It is possible that tamping pressure outside of the range we assessed significantly impacts espresso extraction. Additionally, it may be that other variables not quantified here were significantly affected. Our measurements captured the total dissolved solids content of the shot, as well as a rate metric (brew weight/total brew time), but it is possible that tamping pressure affects aspects of the extraction that we did not assess (e.g., characteristics of particular compound extraction such as lipids).
I agree with your study, but i think the important is cupping the samples, it’s true that they can achieve same TDS but is also important to understand wich coumpound are in, sugars can be replaced by fats, o acids coumpounds by quinics.. give same results on TDS% and Extraction yeld, but significantly have different taste..
But is courious to see that 5kg tamping is enought to leveling a compact the cake, enought to prevent channeling, that’s really interesting..
Thanks to share this test.
Thanks for the comment. I think you’re right on. This is something we have been discussing ourselves (and we mention in the conclusion). TDS is simply a measure of “how much stuff” the solution contains. At the end of the day, ideally, we also want to couple that with “what are the constituents of the stuff”? The reason we have stayed away from tasting samples is that it becomes very subjective and difficult to quantify. Even though we have many years of experience in coffee, we recognise that humans are simply bad at subjective assessments (e.g., look at all the work in the wine world by Robert Hodgson). Ideally, we’d have some sort of chromatography system to give a breakdown on the quantity of individual components.
Comparing the Impact of Tamper on TDS | Socratic Coffee
[…] to influence the latter. How hard one tamps affects the coffee bed’s bulk density. Our previous post demonstrated, within a range of 5-20 kg applied tamping force, there was no discernible difference […]
Joe and Jeremy-
Fantastic findings. Percolation is very complex and your study here clarifies an important variable–tamping. TDS, lengths of extraction, etc. are good measures of what is going on, and taste will be the final measure that certainly will prove to be the most puzzling. Bravo for not yet going there.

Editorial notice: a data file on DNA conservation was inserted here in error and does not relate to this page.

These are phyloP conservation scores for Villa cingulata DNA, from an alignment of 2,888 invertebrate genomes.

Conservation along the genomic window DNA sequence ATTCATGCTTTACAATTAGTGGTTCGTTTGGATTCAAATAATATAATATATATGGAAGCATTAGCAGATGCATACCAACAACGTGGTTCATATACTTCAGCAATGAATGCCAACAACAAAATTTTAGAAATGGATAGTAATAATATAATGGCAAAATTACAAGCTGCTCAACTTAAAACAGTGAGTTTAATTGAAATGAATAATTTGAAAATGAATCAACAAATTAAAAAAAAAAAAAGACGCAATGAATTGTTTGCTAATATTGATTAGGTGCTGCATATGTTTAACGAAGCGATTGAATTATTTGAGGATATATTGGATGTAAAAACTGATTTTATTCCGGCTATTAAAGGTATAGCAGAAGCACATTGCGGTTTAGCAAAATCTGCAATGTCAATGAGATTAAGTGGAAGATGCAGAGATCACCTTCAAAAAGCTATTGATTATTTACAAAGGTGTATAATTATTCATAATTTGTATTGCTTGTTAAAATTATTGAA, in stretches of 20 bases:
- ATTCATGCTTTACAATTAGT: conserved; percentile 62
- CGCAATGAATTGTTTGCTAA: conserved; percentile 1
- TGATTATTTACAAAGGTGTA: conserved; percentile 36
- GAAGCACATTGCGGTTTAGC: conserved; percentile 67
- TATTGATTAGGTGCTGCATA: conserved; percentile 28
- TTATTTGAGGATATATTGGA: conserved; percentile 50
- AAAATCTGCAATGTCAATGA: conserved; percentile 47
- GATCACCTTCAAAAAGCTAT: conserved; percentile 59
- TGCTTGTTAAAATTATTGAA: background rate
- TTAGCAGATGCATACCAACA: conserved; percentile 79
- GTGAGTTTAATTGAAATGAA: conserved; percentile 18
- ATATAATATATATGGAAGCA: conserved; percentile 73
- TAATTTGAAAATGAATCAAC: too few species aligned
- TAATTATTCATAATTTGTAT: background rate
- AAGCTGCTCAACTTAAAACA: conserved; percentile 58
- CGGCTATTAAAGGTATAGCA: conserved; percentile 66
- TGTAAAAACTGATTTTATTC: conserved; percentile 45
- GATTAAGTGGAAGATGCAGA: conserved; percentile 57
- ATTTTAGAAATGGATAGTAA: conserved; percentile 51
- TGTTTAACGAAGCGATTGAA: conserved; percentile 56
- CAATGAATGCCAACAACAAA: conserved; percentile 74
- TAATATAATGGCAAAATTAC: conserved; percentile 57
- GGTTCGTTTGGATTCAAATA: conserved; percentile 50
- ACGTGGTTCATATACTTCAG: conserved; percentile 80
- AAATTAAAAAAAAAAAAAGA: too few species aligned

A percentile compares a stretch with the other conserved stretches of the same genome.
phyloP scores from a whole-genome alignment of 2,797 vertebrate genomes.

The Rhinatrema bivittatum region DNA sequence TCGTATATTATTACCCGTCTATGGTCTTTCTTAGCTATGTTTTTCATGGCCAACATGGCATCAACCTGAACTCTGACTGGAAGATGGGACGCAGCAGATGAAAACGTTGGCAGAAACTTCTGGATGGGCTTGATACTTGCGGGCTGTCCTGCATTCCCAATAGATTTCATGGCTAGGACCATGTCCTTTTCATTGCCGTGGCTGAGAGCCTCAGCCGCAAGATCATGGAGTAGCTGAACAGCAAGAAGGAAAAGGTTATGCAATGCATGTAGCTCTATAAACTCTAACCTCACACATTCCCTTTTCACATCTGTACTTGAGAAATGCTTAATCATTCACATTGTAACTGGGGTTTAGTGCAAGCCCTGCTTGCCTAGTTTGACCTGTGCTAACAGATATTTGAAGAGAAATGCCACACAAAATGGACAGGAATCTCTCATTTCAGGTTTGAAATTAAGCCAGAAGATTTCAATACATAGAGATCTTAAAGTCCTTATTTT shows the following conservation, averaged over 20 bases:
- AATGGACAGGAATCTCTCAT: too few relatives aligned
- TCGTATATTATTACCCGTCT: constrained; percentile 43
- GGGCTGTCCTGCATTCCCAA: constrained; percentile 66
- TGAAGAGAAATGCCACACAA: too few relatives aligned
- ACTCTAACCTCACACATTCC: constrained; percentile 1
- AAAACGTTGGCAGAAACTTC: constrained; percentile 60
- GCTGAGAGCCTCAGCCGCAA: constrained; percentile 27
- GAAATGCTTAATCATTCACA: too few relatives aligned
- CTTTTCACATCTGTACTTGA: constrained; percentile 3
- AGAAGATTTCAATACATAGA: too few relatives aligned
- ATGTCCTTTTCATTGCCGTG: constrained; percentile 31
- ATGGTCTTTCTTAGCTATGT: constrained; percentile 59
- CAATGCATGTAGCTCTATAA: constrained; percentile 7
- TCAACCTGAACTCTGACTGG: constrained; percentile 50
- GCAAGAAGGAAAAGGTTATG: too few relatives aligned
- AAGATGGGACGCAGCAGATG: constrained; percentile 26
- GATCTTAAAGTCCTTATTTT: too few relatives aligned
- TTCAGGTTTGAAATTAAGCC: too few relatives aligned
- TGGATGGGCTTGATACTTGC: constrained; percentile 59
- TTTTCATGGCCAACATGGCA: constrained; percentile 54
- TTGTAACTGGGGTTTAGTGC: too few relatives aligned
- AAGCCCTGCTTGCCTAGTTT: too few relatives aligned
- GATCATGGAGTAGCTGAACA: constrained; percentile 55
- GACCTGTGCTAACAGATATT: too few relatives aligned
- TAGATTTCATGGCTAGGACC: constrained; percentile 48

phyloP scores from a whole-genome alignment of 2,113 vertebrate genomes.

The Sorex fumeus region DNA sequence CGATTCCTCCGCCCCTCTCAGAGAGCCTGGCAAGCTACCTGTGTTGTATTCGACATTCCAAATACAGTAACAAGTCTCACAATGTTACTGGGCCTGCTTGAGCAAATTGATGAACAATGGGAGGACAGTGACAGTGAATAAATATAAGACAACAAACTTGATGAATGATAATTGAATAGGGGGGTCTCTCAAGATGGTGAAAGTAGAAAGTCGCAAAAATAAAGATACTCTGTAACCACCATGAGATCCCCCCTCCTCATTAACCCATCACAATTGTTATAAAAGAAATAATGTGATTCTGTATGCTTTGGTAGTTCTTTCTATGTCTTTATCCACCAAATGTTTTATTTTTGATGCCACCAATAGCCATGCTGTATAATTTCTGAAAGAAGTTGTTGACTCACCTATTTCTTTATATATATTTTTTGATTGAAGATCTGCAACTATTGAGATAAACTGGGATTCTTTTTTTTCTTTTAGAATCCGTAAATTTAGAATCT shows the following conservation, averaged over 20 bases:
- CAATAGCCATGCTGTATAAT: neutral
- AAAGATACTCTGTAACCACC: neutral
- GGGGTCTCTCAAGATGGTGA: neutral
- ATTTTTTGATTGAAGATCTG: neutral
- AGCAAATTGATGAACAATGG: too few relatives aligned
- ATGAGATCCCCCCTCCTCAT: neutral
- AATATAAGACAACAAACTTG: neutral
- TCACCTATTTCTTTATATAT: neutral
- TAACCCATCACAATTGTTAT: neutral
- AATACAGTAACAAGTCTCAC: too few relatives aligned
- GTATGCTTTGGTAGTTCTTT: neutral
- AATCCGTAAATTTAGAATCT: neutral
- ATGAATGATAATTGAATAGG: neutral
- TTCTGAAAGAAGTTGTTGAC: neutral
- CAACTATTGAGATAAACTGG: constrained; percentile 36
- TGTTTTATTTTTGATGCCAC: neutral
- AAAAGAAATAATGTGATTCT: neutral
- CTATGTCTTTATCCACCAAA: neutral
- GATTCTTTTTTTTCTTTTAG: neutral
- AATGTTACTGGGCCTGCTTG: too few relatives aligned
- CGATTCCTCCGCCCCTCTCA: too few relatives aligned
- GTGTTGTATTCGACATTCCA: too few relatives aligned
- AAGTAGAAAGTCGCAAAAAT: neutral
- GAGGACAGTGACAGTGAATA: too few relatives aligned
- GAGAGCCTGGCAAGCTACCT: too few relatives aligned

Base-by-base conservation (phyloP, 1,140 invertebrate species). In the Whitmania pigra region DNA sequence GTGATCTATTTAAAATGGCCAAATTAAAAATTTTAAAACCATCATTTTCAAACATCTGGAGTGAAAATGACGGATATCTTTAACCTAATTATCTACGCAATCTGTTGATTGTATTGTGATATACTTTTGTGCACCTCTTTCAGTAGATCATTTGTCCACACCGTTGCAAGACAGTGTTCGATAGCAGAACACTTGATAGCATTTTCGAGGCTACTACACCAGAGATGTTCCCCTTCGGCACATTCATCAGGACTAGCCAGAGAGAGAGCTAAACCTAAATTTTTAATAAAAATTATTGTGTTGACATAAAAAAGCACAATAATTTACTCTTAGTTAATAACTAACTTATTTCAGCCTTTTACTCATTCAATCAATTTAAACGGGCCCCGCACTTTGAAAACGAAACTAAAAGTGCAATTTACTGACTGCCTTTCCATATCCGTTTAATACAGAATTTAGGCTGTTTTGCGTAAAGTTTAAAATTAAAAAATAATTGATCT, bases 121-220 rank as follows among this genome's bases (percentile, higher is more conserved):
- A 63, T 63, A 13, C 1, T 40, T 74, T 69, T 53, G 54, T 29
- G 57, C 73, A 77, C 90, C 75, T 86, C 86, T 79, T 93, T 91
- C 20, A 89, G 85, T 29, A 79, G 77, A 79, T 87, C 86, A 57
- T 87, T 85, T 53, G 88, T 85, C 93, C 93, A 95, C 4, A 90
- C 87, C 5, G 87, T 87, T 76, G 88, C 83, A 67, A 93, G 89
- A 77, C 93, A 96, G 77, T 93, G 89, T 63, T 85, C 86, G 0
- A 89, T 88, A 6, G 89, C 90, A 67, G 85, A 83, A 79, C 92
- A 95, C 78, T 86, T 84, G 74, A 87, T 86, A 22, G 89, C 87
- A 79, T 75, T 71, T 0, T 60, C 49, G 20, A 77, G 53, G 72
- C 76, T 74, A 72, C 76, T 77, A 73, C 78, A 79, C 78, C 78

The field of “jamming” may offer some clues as to what is going on here and will help to mechanistically link any contemplated chromatographic analyses with why tamping affects perceived flavor, or measurable partition rates of coffee compounds into the brew water.
I’m going to guess that there are tamping thresholds that will radically affect TDS, extraction profiles etc. It is easy to imagine different types of coffee particle packing regimes: Simple close type packing -> serious particle deformation. You might want to see what 100 kg does….dose will likely need to be adjusted……
Keep up the great work!
…and you will need a hydraulic press! Heck, you may create a new “phase” of coffee matter. Seriously intense tamping, or pressing, might create a material akin to paper. It could be impregnated with neutral materials to facilitate and engineer percolation, by engendering more controllable interfaces.
Right– this sounds like the brew set-up that Captain Kirk uses on the Enterprise!!!!
Although I’m 6 years late in finding this post, I love the fact that you actually designed and conducted an objective study on tamping. As a synthetic chemist with plenty of experience doing extractions and column chromatography (related skills, I think!), I have dispensed with what are for me some of the more notional espresso making techniques, tamping being one of them, and focused on quality of the beans, amount of coffee, and dilution. Your findings nicely match my own (observational) experience. While there is a definitive joy in performing coffee-making rituals, some do seem to really be just that, and objectively make little difference to taste IMO as there are just too many other important variables. So unless you have a consistent and reproducible way to maintain the integrity of the pressed grounds once pressurized steam and water enter the extraction chamber, then it will all pressure-equalize regardless of pressure used on the dry coffee initially. I cannot control that as I have a fixed size extraction chamber, but maybe others can. What I try to be consistent on are: high quality coffee that I like; grind fineness; and ratio of coffee to water (dilution). I can get a very consistent and good tasting espresso (a subjective assessment) and I have (likely forever) stored my tamper! I really do enjoy my coffee and I really appreciate studies like this…thank you so much for sharing your results and conclusions!